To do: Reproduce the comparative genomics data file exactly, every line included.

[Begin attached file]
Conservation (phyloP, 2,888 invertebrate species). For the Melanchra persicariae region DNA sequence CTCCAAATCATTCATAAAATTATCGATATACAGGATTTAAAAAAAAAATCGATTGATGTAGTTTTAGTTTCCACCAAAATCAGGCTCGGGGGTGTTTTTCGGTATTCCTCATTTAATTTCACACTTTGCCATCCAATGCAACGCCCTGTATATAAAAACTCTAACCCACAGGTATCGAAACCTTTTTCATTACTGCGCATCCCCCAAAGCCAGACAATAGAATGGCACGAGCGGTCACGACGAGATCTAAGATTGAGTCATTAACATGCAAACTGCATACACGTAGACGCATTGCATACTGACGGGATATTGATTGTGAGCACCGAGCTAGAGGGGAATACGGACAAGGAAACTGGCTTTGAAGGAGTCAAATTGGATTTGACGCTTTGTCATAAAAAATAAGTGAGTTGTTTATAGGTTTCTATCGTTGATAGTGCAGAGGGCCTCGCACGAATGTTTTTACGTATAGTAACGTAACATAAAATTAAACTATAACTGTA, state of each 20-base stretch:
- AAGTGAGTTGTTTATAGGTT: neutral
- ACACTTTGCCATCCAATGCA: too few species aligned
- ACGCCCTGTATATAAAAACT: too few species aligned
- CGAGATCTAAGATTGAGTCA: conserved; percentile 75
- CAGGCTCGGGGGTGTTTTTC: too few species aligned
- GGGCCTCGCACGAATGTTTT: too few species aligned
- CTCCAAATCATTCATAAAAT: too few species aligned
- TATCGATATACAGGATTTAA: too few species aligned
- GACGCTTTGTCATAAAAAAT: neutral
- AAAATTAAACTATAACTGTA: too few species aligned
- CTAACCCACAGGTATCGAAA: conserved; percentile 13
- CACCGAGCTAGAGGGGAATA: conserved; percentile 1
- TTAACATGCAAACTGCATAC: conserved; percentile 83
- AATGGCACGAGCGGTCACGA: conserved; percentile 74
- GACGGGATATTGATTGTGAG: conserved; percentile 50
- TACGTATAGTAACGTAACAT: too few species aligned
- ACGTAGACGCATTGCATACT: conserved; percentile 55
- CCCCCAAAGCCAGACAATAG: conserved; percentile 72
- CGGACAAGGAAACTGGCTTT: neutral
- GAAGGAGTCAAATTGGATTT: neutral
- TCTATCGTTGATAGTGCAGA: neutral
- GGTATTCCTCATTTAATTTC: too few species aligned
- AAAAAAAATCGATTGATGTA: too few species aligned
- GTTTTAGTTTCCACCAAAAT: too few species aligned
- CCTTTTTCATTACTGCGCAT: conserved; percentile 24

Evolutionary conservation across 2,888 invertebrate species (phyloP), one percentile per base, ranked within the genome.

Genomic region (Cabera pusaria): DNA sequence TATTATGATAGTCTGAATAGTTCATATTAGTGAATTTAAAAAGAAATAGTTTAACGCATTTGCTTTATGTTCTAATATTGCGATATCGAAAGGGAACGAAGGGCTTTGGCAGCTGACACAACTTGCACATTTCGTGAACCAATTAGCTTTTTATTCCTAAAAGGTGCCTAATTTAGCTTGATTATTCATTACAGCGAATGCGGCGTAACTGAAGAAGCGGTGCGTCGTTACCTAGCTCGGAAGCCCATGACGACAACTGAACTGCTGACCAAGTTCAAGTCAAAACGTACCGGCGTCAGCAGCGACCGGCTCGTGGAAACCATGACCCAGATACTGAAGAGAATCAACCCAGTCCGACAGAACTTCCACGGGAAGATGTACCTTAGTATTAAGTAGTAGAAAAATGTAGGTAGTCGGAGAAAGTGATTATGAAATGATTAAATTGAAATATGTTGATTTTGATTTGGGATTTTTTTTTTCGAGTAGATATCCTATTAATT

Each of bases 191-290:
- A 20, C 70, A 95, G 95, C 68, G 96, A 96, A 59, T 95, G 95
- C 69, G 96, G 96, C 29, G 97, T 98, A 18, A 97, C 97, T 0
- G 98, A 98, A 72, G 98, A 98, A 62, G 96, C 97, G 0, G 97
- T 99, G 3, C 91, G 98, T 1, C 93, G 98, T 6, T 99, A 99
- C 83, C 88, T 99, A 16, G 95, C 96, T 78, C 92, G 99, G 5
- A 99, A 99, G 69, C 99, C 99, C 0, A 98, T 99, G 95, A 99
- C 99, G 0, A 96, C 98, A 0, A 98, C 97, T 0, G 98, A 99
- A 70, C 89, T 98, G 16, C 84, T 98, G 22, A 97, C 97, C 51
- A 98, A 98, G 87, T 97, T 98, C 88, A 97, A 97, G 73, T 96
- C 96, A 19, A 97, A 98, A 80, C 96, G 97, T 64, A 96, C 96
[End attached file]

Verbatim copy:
Conservation (phyloP, 2,888 invertebrate species). For the Melanchra persicariae region DNA sequence CTCCAAATCATTCATAAAATTATCGATATACAGGATTTAAAAAAAAAATCGATTGATGTAGTTTTAGTTTCCACCAAAATCAGGCTCGGGGGTGTTTTTCGGTATTCCTCATTTAATTTCACACTTTGCCATCCAATGCAACGCCCTGTATATAAAAACTCTAACCCACAGGTATCGAAACCTTTTTCATTACTGCGCATCCCCCAAAGCCAGACAATAGAATGGCACGAGCGGTCACGACGAGATCTAAGATTGAGTCATTAACATGCAAACTGCATACACGTAGACGCATTGCATACTGACGGGATATTGATTGTGAGCACCGAGCTAGAGGGGAATACGGACAAGGAAACTGGCTTTGAAGGAGTCAAATTGGATTTGACGCTTTGTCATAAAAAATAAGTGAGTTGTTTATAGGTTTCTATCGTTGATAGTGCAGAGGGCCTCGCACGAATGTTTTTACGTATAGTAACGTAACATAAAATTAAACTATAACTGTA, state of each 20-base stretch:
- AAGTGAGTTGTTTATAGGTT: neutral
- ACACTTTGCCATCCAATGCA: too few species aligned
- ACGCCCTGTATATAAAAACT: too few species aligned
- CGAGATCTAAGATTGAGTCA: conserved; percentile 75
- CAGGCTCGGGGGTGTTTTTC: too few species aligned
- GGGCCTCGCACGAATGTTTT: too few species aligned
- CTCCAAATCATTCATAAAAT: too few species aligned
- TATCGATATACAGGATTTAA: too few species aligned
- GACGCTTTGTCATAAAAAAT: neutral
- AAAATTAAACTATAACTGTA: too few species aligned
- CTAACCCACAGGTATCGAAA: conserved; percentile 13
- CACCGAGCTAGAGGGGAATA: conserved; percentile 1
- TTAACATGCAAACTGCATAC: conserved; percentile 83
- AATGGCACGAGCGGTCACGA: conserved; percentile 74
- GACGGGATATTGATTGTGAG: conserved; percentile 50
- TACGTATAGTAACGTAACAT: too few species aligned
- ACGTAGACGCATTGCATACT: conserved; percentile 55
- CCCCCAAAGCCAGACAATAG: conserved; percentile 72
- CGGACAAGGAAACTGGCTTT: neutral
- GAAGGAGTCAAATTGGATTT: neutral
- TCTATCGTTGATAGTGCAGA: neutral
- GGTATTCCTCATTTAATTTC: too few species aligned
- AAAAAAAATCGATTGATGTA: too few species aligned
- GTTTTAGTTTCCACCAAAAT: too few species aligned
- CCTTTTTCATTACTGCGCAT: conserved; percentile 24

Evolutionary conservation across 2,888 invertebrate species (phyloP), one percentile per base, ranked within the genome.

Genomic region (Cabera pusaria): DNA sequence TATTATGATAGTCTGAATAGTTCATATTAGTGAATTTAAAAAGAAATAGTTTAACGCATTTGCTTTATGTTCTAATATTGCGATATCGAAAGGGAACGAAGGGCTTTGGCAGCTGACACAACTTGCACATTTCGTGAACCAATTAGCTTTTTATTCCTAAAAGGTGCCTAATTTAGCTTGATTATTCATTACAGCGAATGCGGCGTAACTGAAGAAGCGGTGCGTCGTTACCTAGCTCGGAAGCCCATGACGACAACTGAACTGCTGACCAAGTTCAAGTCAAAACGTACCGGCGTCAGCAGCGACCGGCTCGTGGAAACCATGACCCAGATACTGAAGAGAATCAACCCAGTCCGACAGAACTTCCACGGGAAGATGTACCTTAGTATTAAGTAGTAGAAAAATGTAGGTAGTCGGAGAAAGTGATTATGAAATGATTAAATTGAAATATGTTGATTTTGATTTGGGATTTTTTTTTTCGAGTAGATATCCTATTAATT

Each of bases 191-290:
- A 20, C 70, A 95, G 95, C 68, G 96, A 96, A 59, T 95, G 95
- C 69, G 96, G 96, C 29, G 97, T 98, A 18, A 97, C 97, T 0
- G 98, A 98, A 72, G 98, A 98, A 62, G 96, C 97, G 0, G 97
- T 99, G 3, C 91, G 98, T 1, C 93, G 98, T 6, T 99, A 99
- C 83, C 88, T 99, A 16, G 95, C 96, T 78, C 92, G 99, G 5
- A 99, A 99, G 69, C 99, C 99, C 0, A 98, T 99, G 95, A 99
- C 99, G 0, A 96, C 98, A 0, A 98, C 97, T 0, G 98, A 99
- A 70, C 89, T 98, G 16, C 84, T 98, G 22, A 97, C 97, C 51
- A 98, A 98, G 87, T 97, T 98, C 88, A 97, A 97, G 73, T 96
- C 96, A 19, A 97, A 98, A 80, C 96, G 97, T 64, A 96, C 96